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  • Henry Wadsworth Longfellow

    Fri, 12 Dec 2008 06:24

    On the back of the recent publication of Christoph Irmscher's Longfellow Redux, an article in the TLS (via 3 Quarks Daily) on the great American poet:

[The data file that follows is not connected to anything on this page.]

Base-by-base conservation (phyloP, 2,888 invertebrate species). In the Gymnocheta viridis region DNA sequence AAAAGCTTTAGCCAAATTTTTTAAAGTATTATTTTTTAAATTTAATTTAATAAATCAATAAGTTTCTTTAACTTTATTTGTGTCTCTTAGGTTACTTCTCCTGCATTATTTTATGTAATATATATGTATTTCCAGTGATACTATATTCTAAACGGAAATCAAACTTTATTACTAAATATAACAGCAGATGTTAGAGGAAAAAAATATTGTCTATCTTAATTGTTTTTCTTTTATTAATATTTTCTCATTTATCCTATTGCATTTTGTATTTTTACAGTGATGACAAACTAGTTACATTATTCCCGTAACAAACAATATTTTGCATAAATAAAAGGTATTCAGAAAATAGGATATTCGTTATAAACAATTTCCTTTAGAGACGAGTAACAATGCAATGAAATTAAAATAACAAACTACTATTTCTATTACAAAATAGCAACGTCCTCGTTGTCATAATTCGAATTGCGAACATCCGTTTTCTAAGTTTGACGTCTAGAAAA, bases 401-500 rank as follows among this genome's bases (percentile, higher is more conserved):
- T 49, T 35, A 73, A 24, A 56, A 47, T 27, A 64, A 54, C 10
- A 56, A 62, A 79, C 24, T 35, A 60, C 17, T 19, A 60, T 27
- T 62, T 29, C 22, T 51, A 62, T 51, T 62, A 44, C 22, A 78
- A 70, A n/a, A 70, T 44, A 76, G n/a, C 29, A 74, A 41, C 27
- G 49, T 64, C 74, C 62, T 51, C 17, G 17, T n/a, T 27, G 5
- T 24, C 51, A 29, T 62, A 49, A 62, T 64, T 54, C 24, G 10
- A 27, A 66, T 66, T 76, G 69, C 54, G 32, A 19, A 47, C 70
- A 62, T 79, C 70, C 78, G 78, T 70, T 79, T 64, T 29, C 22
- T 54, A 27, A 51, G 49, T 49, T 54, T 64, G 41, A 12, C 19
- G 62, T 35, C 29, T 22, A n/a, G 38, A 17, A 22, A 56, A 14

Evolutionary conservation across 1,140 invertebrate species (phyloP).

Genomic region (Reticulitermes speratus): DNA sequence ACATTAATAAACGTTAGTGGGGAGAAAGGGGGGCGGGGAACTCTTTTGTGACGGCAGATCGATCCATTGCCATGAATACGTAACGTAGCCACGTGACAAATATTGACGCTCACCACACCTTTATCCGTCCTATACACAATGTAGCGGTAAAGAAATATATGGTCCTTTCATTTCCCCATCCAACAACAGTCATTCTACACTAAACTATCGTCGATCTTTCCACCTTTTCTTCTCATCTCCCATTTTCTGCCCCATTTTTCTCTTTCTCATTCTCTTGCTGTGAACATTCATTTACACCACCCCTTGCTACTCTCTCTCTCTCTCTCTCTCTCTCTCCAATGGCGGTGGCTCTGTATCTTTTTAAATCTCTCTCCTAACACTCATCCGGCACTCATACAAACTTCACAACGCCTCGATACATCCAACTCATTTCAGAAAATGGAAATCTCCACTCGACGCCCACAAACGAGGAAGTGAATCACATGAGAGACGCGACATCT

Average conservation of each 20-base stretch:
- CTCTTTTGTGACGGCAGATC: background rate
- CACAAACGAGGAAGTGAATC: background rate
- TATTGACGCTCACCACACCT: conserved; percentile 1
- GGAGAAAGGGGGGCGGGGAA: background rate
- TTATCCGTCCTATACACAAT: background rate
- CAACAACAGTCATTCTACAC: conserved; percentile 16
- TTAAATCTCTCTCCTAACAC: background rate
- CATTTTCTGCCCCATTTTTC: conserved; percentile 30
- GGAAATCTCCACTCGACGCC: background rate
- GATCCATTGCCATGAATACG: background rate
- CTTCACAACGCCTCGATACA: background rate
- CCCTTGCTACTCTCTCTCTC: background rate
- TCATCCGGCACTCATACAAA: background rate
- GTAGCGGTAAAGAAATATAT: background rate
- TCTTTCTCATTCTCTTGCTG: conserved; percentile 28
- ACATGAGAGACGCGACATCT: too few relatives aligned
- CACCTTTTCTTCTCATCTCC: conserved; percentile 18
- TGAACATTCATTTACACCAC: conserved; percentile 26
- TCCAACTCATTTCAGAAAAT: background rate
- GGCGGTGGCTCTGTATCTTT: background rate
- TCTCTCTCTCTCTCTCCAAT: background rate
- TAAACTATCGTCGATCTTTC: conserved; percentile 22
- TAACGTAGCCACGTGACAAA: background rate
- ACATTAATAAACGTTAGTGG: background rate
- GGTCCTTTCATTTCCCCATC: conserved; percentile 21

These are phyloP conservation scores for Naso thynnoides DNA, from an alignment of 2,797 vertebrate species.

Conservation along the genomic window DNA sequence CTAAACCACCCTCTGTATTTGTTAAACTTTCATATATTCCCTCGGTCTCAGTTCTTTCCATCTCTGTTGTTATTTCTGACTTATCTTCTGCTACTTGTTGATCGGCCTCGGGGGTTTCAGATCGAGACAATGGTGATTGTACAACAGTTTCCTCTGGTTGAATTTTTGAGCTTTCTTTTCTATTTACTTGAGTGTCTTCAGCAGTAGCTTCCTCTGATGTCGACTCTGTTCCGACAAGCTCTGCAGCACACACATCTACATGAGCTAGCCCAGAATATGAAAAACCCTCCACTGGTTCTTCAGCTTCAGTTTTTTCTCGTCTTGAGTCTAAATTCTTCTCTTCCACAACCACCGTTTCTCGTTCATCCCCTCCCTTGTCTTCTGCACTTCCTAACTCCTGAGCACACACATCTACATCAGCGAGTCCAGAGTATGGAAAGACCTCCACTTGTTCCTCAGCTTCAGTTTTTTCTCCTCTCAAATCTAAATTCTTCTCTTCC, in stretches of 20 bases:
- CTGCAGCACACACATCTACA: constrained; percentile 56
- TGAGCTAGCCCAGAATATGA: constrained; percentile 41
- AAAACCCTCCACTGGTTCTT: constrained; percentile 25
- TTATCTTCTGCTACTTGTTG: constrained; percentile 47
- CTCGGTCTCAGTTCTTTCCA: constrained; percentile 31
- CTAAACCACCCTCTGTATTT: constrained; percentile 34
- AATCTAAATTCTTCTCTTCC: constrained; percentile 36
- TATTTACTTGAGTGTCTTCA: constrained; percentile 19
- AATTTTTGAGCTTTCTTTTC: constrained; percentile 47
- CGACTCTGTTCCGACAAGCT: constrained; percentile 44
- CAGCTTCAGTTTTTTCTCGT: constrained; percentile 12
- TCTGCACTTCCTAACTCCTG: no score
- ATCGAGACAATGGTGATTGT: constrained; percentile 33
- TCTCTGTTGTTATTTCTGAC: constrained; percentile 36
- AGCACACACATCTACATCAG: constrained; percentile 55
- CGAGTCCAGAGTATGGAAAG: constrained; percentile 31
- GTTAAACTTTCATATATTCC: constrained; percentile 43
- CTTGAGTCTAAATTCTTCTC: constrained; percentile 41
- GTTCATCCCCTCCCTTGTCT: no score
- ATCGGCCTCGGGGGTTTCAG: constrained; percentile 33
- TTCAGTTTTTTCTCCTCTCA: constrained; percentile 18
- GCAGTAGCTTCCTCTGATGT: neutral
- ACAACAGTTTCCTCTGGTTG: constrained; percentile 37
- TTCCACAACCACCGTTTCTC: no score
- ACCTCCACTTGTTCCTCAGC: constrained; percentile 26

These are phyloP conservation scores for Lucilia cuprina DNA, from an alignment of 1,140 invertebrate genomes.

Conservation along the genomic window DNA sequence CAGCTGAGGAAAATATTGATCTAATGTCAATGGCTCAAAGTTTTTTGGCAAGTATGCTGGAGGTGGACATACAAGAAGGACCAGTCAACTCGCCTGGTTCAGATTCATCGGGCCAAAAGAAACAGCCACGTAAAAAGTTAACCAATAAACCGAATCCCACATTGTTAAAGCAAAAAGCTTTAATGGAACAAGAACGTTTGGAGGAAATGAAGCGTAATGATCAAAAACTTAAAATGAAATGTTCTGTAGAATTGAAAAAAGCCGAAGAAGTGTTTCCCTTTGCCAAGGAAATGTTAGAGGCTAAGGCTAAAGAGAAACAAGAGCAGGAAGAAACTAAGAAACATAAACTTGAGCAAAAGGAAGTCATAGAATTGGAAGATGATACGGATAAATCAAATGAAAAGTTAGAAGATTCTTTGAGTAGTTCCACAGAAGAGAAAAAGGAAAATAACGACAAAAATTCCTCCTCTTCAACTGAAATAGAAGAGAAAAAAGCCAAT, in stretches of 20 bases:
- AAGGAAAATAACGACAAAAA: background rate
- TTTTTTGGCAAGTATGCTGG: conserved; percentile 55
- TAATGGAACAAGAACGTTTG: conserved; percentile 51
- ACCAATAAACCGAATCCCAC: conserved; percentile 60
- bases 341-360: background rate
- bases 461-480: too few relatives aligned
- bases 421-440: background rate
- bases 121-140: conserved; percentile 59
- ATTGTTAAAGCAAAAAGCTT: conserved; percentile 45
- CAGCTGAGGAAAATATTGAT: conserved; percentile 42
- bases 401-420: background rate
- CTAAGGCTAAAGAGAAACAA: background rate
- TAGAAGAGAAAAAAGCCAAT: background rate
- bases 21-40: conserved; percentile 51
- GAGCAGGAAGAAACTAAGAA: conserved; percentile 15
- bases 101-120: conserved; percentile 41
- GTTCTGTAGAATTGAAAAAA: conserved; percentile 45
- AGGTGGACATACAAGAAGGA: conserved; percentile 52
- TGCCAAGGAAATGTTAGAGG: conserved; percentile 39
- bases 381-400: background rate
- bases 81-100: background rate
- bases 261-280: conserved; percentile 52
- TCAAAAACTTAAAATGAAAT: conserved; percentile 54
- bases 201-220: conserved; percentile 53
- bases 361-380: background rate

The bicentenary of the birth of Henry Wadsworth Longfellow, the most revered and reviled of all American poets, falls in 2007. Perhaps the most that can be hoped is that his third century will be kinder to his reputation than his second. Longfellow was the most famous American writer of his age, and the most widely admired, but even before his death in 1882 he was mercilessly parodied and pilloried. Edgar Allan Poe dismissed Longfellow's work as fit only for "negrophilic old ladies of the north" and repeatedly accused him of plagiarism. Margaret Fuller likened his derivative poetry to "a tastefully arranged Museum" in which there were "flowers of all climes, and wild flowers of none". Literary nationalists like Emerson and Whitman, while less hostile to the genial Longfellow, thought there was something un-American in his catholic tastes in literature and wine.
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